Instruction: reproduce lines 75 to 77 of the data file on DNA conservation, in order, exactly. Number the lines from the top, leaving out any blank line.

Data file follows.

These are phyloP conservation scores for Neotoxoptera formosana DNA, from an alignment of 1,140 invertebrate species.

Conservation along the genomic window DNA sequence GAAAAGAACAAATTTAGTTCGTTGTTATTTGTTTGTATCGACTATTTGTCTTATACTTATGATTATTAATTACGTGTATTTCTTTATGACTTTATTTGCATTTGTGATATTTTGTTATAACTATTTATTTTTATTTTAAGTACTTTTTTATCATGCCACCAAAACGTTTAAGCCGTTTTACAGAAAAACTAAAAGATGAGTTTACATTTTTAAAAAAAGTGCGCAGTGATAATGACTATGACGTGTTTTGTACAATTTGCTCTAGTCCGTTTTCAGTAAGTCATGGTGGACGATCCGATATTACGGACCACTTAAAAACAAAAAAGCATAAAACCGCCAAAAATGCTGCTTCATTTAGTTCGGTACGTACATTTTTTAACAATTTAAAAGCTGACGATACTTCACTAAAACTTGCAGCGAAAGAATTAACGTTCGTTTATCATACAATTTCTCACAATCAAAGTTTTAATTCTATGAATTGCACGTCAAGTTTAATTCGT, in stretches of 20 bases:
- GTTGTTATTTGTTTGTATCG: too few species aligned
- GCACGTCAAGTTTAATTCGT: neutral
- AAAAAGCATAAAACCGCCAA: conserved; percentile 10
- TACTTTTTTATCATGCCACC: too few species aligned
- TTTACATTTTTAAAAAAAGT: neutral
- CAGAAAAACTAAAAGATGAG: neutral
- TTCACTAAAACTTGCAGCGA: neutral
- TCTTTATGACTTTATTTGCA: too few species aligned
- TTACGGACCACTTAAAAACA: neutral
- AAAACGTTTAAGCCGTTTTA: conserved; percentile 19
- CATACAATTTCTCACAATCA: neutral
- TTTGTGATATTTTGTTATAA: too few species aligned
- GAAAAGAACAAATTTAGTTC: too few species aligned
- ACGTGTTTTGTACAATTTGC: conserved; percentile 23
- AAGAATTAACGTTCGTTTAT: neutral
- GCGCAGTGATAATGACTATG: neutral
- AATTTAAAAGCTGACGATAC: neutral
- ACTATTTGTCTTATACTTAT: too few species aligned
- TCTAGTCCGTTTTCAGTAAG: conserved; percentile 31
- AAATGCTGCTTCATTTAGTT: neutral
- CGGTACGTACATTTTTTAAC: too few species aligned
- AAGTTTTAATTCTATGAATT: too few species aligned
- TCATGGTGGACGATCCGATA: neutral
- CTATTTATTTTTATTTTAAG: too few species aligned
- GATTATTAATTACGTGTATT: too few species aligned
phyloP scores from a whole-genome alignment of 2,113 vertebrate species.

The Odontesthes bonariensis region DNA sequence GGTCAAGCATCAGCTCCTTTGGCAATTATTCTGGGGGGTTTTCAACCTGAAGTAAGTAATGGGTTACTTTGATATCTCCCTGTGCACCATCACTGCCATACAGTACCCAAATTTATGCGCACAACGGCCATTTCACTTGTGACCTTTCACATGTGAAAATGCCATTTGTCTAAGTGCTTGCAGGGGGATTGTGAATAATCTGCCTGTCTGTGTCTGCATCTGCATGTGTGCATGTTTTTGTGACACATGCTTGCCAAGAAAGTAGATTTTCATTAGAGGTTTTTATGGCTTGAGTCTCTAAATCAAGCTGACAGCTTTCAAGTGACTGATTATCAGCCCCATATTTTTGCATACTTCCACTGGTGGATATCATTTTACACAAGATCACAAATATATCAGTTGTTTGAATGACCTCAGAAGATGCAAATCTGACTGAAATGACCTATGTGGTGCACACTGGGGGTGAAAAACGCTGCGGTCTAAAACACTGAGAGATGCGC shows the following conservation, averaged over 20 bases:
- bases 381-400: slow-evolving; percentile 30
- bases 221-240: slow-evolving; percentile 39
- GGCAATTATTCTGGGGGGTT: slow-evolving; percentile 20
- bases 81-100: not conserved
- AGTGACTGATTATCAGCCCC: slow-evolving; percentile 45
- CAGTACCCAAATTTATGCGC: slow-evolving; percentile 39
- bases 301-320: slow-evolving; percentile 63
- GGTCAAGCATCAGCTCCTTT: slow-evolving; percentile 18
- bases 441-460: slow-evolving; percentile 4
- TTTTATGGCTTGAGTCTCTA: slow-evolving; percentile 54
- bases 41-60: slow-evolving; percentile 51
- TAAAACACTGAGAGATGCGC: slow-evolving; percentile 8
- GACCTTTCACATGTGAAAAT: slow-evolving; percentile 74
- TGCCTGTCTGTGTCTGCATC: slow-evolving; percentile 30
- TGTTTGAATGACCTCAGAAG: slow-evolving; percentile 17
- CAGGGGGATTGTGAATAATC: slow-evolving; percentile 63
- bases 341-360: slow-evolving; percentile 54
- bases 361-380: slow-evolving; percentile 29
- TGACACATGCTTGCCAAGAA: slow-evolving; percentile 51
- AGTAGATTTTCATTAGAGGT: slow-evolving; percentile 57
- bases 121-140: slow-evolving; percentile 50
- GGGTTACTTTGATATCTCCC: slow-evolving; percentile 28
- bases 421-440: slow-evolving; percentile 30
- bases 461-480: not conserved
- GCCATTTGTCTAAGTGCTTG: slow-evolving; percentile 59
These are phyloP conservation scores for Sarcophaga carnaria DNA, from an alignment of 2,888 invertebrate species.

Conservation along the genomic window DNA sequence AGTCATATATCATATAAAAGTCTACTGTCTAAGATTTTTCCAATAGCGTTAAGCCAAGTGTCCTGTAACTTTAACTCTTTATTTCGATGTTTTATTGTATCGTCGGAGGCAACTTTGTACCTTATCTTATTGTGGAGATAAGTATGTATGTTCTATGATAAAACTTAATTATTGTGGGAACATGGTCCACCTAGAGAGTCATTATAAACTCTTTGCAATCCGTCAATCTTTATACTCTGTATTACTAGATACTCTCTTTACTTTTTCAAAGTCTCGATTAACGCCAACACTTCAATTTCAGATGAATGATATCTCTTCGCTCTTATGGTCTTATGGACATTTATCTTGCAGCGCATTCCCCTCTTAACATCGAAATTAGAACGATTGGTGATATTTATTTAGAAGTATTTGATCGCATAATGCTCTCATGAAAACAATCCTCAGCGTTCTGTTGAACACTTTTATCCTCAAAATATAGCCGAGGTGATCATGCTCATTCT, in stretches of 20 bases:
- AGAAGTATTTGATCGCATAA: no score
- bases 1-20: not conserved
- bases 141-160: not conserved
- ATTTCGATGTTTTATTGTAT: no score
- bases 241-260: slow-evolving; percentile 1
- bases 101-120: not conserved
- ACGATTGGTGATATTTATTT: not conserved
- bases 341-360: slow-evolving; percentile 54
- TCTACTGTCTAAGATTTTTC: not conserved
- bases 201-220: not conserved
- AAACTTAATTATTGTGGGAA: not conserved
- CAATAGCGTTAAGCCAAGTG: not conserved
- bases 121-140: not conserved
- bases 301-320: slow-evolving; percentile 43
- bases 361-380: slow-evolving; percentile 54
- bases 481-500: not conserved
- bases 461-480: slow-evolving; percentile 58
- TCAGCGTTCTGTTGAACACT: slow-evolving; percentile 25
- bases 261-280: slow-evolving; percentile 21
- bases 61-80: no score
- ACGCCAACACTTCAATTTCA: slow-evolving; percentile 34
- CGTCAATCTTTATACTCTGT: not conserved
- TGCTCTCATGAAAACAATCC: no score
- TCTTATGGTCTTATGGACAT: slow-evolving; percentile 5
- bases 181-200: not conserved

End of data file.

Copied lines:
- bases 261-280: slow-evolving; percentile 21
- bases 61-80: no score
- ACGCCAACACTTCAATTTCA: slow-evolving; percentile 34